The real pity for the Republican Party is that Steve Scalise's political survival bolsters its naysayers and undermines its own efforts to reach out to minorities.  I've long been struck at how the Republican Party is frequently portrayed as being unabashedly and extremely racist by liberal bloggers.  The more nuanced argument to this effect is that Republican policies hurt minorities and benefit whites even if the average Republican politician or voter isn't necessarily racist.  That, of course, is subject to debate, but it is a serious argument one could quite thoughtfully make.  The less nuanced argument is that Republicans are, in fact, largely racist and deliberately pursue policies to further a particular race agenda.  This one I have a much harder time following.  Racial rhetoric is simply not a regular feature of mainstream American politics today.  There is, for instance, no longer a publicly pro-segregation or anti-integration wing of either party.  The Republican Party remains mainly white, but in recent years many minority Republicans have been elected to high office: Tim Scott, Bobby Jindal, Raul Labrador, and Marco Rubio are a few names that immediately spring to mind.  As far as I can tell, these politicians have largely been embraced by their party; Jindal and Rubio remain in the mix as potential presidential candidates.  Rubio and Rand Paul are among the Republicans who have sought to appeal to minority voters directly, most notably on the issues of immigration reform and drug laws respectively.  Thus, it seems to me that the Democratic Party is vulnerable to a degree because the grassroots rhetoric of some liberal activists about racist Republicans, at least at its most vitriolic and hysterical, often doesn't seem to remotely match reality.  Undoubtedly, there are minority voters whose political views are actually closer to the Republican Party that nonetheless continue to vote for Democratic candidates simply because they feel like they can't trust Republicans.  Those are voters that Republicans could win, but every time something happens like the Steve Scalise debacle it strengthens the perception that open racism remains a norm in the modern Republican Party.  That's the true price that must be paid for Steve Scalise.  Representative Scalise might be a good person and an excellent politician, but he has damaged his party.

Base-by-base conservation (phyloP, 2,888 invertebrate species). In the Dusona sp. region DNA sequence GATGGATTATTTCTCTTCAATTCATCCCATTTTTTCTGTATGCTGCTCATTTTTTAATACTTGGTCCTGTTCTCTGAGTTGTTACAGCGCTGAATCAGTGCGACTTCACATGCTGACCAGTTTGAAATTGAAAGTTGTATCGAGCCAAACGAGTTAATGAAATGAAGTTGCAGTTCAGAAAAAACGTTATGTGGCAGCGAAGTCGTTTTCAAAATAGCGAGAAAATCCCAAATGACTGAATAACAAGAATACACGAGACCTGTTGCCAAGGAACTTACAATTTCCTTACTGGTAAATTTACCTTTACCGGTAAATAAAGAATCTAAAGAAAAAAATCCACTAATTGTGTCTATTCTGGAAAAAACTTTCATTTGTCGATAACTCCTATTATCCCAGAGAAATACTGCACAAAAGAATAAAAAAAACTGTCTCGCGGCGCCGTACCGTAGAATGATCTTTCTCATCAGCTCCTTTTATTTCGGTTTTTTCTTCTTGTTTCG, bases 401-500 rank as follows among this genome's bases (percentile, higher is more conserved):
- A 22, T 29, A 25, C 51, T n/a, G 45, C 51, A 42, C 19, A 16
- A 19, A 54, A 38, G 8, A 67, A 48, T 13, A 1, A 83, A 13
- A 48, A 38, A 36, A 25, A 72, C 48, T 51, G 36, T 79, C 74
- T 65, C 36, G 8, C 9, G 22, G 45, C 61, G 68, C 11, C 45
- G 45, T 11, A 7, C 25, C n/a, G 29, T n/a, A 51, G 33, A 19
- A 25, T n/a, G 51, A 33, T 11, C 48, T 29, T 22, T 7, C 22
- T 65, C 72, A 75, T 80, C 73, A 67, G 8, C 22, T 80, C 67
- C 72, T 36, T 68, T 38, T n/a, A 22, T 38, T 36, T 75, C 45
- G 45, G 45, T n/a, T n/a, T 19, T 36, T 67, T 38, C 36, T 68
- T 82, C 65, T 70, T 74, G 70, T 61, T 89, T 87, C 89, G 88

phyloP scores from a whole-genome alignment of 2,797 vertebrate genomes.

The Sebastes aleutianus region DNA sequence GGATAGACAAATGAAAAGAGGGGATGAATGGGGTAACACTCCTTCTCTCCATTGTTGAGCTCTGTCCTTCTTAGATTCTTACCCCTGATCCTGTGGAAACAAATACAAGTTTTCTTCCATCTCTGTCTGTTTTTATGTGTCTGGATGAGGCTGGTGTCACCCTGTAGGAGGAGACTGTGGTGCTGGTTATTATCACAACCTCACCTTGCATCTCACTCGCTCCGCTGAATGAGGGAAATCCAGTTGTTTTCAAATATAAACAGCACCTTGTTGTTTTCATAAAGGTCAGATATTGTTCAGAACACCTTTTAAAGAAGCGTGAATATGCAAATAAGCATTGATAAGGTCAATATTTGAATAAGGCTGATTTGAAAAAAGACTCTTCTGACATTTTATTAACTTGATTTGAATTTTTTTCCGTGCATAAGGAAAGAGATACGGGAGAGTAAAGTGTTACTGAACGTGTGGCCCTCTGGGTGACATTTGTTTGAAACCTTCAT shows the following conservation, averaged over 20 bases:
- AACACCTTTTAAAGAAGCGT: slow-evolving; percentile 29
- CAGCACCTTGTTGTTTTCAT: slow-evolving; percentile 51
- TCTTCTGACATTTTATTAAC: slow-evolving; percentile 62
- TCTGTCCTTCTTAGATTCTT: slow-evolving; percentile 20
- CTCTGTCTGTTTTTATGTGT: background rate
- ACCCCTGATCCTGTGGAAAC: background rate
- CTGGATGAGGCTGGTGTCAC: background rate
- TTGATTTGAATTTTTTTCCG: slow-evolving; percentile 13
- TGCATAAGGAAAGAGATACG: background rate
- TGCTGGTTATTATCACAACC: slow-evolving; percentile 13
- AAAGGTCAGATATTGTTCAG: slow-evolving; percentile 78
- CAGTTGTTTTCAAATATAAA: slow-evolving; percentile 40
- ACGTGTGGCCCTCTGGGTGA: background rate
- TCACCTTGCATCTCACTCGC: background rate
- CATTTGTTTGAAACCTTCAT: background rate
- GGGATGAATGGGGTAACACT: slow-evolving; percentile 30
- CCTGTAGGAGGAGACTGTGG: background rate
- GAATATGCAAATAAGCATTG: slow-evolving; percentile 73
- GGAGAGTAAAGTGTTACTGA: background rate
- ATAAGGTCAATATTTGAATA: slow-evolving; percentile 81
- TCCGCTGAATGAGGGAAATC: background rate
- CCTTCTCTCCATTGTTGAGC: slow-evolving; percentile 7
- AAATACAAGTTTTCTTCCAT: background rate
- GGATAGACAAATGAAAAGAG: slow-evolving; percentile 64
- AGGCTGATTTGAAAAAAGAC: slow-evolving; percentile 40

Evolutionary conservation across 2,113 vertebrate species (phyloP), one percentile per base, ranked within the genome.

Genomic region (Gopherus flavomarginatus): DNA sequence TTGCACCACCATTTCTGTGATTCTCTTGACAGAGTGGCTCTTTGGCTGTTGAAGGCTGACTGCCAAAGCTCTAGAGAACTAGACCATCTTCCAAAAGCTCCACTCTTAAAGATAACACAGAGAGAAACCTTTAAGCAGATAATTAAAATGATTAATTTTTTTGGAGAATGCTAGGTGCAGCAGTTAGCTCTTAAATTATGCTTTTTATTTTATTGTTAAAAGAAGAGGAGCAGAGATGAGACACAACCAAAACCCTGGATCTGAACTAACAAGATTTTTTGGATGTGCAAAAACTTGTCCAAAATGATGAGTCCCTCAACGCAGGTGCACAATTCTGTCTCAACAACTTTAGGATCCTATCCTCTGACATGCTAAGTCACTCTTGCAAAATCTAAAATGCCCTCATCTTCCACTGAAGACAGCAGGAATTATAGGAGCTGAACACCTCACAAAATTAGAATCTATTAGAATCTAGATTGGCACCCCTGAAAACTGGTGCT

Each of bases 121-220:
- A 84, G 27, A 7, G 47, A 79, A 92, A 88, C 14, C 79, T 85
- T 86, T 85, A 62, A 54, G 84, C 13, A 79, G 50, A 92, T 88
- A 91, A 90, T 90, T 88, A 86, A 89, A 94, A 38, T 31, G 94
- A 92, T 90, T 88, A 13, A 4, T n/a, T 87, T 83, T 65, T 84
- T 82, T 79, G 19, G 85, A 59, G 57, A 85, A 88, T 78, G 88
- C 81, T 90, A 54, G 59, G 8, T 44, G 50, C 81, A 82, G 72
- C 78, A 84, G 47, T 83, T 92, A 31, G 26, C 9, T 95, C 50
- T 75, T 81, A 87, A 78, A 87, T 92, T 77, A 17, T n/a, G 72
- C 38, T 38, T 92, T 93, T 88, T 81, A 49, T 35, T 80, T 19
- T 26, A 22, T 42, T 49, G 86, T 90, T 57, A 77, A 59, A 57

In closing, let me play devil's advocate for just a moment.  Could Scalise have possibly framed his speech in a POSITIVE light?  It is an expectation that an elected official will, while holding on to his or her own views, also strive to represent all members of his or her constituency.  Taking that idea to its logical conclusion, we must admit that Scalise has a duty to represent racists in addition to everyone else in his district.  In that context, addressing a racist group might be forgivable, one of many onerous duties a politician might perform.  I can't quite go along with this argument, though.  Unless one were to spend much of one's speech condemning the very group one is addressing, simply speaking in front of a group affords it legitimacy and respect.   It would raise understandable fears that such a politician might secretly share a few, or some, or many, or all those views espoused by the group even if he or she was not willing to openly admit it.  While a politician has a duty to serve his or her racist constituents just as any other constituent should be served, he or she certainly does not have any duty to promote or respect hateful views.  Representative Scalise has done well to distance himself from the European-American Unity and Rights Organization, but he should never have allowed himself to get so close to it to begin with.                   



This post first appeared on Learning Politics, please read the originial post: here

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At What Price Scalise?